Cops raise donations for Special Olympics
By Mike Nolan firstname.lastname@example.org May 30, 2014 7:36PM
Special Olympics Illinois Board Chairman Jim Corrigan (left) thanks Dunkinâ Donuts manager Karim Nasser for hosting Fridayâs Cop on a Rooftop promotion to raise funds and awareness for Special Olympics Illinois. Corrigan, a longtime resident of Chicago's Beverly community, made the store at 10401 S. Western Ave. in Chicago his first stop in rounds to thank owners and managers. | Supplied photo
Updated: July 2, 2014 6:28AM
During the 19 years he’s been with the Tinley Park Police Department, Sgt. Bill Devine has played a key role in its participation in the annual Law Enforcement Torch Run fundraiser for Special Olympics Illinois.
That connection to Special Olympics became much more personal eight years ago, when his son, C.J., was born with Down syndrome. His son has participated in the games the last six years.
“Working with the Torch Run prior to his birth helped me prepare, make it easier,” Devine said. “The games show us we’re all the same, and everybody deserves a chance.”
He and several members of the Tinley Park force were either on top of, or swarming around, a Dunkin’ Donuts in the village Friday. They were taking part in the doughnut chain’s “Cop on a Rooftop” fundraiser, which is designed to raise awareness of the Torch Run and generate donations.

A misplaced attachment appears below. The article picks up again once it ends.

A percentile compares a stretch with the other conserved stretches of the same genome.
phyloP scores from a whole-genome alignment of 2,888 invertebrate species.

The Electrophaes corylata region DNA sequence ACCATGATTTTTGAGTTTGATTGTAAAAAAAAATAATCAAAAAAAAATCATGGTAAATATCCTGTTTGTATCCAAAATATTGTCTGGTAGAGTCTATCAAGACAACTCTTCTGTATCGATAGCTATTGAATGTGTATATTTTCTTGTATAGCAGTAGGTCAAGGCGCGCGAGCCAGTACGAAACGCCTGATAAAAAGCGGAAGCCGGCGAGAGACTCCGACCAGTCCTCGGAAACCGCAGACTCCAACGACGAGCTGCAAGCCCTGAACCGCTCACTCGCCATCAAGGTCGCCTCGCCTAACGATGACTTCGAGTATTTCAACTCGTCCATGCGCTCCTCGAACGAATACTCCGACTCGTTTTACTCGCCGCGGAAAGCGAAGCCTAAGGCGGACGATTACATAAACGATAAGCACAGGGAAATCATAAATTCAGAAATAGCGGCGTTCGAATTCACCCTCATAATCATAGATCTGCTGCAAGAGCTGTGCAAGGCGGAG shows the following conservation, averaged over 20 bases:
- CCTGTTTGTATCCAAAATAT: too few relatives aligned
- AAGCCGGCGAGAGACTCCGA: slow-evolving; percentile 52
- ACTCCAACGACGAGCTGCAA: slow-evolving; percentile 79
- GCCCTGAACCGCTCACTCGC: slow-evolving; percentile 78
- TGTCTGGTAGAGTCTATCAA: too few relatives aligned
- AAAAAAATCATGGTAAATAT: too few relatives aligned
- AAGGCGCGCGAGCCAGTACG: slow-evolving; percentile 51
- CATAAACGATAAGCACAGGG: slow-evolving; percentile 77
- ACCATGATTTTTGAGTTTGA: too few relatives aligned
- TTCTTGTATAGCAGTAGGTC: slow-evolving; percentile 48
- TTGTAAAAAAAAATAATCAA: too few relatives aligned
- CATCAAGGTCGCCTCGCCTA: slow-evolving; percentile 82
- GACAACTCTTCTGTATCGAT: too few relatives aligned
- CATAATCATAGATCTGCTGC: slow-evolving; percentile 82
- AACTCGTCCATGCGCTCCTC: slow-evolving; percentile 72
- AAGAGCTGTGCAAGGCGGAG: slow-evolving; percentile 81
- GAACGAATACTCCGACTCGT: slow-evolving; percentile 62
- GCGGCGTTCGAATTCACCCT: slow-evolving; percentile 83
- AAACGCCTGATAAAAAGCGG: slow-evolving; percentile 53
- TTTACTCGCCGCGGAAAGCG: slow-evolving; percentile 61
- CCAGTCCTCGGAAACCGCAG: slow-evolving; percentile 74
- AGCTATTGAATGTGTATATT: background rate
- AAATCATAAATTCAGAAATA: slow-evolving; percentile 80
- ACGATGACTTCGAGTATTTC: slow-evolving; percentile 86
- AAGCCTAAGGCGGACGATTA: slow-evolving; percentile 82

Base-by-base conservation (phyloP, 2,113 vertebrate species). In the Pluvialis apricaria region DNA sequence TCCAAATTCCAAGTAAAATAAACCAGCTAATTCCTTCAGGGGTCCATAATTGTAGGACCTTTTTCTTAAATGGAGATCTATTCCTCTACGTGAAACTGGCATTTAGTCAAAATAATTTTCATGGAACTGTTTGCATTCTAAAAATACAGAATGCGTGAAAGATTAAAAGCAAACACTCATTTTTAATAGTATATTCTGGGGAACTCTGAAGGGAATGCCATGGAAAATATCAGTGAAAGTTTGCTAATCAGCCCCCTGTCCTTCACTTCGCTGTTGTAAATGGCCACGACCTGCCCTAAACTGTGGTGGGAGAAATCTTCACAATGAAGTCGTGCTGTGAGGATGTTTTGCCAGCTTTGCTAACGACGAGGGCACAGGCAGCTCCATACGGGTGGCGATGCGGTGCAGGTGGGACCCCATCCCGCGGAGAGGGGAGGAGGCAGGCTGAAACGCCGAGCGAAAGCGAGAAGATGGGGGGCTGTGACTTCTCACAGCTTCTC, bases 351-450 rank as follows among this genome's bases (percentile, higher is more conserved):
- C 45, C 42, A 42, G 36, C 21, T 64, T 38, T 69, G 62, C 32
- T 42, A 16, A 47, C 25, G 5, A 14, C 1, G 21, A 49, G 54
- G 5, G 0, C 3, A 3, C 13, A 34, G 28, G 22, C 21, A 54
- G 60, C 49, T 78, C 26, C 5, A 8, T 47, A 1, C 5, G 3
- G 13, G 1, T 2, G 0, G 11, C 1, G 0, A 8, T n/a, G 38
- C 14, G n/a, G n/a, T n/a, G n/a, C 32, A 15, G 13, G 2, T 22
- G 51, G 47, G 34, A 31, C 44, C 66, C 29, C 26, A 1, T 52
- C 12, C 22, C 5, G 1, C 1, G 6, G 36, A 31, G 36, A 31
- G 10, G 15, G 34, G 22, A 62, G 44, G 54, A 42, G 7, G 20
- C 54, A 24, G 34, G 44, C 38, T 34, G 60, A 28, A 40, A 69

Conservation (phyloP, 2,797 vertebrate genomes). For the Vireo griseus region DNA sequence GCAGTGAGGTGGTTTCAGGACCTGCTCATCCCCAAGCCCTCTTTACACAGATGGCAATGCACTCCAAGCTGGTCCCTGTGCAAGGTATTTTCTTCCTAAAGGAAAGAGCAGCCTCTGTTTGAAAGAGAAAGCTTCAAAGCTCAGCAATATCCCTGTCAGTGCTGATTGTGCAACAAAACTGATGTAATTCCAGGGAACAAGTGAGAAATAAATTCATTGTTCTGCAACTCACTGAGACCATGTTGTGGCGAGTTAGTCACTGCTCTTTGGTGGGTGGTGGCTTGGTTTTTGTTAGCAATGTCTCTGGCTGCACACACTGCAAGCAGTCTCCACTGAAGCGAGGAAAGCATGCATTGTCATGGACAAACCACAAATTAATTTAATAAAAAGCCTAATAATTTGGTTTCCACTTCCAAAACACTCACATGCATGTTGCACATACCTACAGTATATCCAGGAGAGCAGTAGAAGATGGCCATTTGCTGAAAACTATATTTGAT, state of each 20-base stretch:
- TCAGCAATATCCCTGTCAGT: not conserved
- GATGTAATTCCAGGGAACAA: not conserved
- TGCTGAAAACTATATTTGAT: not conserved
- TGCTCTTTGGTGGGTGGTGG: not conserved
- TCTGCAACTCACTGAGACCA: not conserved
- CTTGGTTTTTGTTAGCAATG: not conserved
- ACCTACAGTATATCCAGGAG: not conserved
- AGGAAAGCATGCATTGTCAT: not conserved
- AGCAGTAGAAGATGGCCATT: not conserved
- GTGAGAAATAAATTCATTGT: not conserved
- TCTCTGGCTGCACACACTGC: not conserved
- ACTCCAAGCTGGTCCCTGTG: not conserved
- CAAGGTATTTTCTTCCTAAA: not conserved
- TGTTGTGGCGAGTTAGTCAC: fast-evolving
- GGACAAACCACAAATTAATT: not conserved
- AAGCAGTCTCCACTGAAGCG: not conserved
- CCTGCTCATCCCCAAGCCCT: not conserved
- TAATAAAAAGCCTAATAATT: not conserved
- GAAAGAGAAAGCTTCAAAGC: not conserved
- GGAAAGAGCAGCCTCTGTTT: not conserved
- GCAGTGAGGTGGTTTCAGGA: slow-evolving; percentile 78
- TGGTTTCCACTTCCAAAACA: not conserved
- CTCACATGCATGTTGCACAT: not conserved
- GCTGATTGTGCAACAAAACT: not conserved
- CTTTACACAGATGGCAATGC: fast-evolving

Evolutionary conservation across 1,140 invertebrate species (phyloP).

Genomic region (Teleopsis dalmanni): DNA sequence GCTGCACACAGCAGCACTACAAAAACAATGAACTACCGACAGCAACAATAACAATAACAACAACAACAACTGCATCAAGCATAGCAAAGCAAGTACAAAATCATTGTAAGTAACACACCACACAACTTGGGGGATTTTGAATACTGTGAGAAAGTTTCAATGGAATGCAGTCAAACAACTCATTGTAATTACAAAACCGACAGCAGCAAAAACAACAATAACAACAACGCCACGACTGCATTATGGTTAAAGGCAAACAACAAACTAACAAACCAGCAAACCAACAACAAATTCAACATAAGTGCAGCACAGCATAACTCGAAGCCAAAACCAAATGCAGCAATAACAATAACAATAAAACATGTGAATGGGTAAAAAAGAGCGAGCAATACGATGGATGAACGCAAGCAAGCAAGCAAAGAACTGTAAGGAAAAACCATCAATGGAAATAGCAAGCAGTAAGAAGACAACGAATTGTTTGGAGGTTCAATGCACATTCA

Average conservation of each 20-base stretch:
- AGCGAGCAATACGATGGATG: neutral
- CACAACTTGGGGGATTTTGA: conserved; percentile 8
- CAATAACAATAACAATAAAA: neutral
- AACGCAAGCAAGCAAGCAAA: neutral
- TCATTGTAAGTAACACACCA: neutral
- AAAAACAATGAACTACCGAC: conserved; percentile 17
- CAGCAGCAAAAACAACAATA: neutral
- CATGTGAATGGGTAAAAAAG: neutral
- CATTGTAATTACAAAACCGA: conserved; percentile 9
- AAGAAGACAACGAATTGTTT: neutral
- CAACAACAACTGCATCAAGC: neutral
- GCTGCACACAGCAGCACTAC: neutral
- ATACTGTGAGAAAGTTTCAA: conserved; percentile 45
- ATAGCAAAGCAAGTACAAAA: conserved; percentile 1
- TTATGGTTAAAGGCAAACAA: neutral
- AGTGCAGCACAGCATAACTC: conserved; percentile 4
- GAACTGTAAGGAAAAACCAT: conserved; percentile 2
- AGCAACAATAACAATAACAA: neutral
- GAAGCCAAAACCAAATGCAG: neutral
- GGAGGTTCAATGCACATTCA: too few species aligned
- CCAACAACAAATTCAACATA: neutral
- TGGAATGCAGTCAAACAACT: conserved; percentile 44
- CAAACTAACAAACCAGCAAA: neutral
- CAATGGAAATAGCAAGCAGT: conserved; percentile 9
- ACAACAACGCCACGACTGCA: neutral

The run last year raised $3.3 million for Special Olympics Illinois, and leads up to the games, which will be held June 13 through 15 in Bloomington. Tinley Park was the fifth-highest fundraising department in the state last year.
The “Cop on a Rooftop” event, in its 12th year, raised $310,000 last year and hopes were to reach $325,000 this year, according to Matt Johnson, senior director of development and Torch Run liaison for Special Olympics Illinois. Dunkin’ Donuts is also contributing $15,000 toward the run.
“The community really backs it,” Johnson said.
There were 174 Dunkin’ Donuts shops taking part this year, up from 150 last year, he said.
Joining officers on the roof of the Dunkin’ Donuts at 171st Street and 80th Avenue was Illinois Attorney General Lisa Madigan, who regularly attends the opening ceremony of the Games.
“It’s (the games) a great opportunity to make sure all kids have an opportunity to be engaged,” she said.
It wasn’t the first time that Madigan’s had joined police on a rooftop for the event, and she applauded the agencies that take part in the event and the Torch Run.
“Law enforcement in Illinois is really committed to Special Olympics and always has been,” Madigan said.
Carie Ganser, of Tinley Park, said she has been a participant in various Special Olympics events for nearly 20 years and she’s training for the bench press this year.
“It feels great being able to make my family proud, and it makes me feel good about myself,” she said.
For her, competing in the games isn’t about winning or losing, Ganser said.
“There are so many people telling me there are things I can’t do” because of her disability, she said. “It (the games) has helped me show them there are so many things I can do.”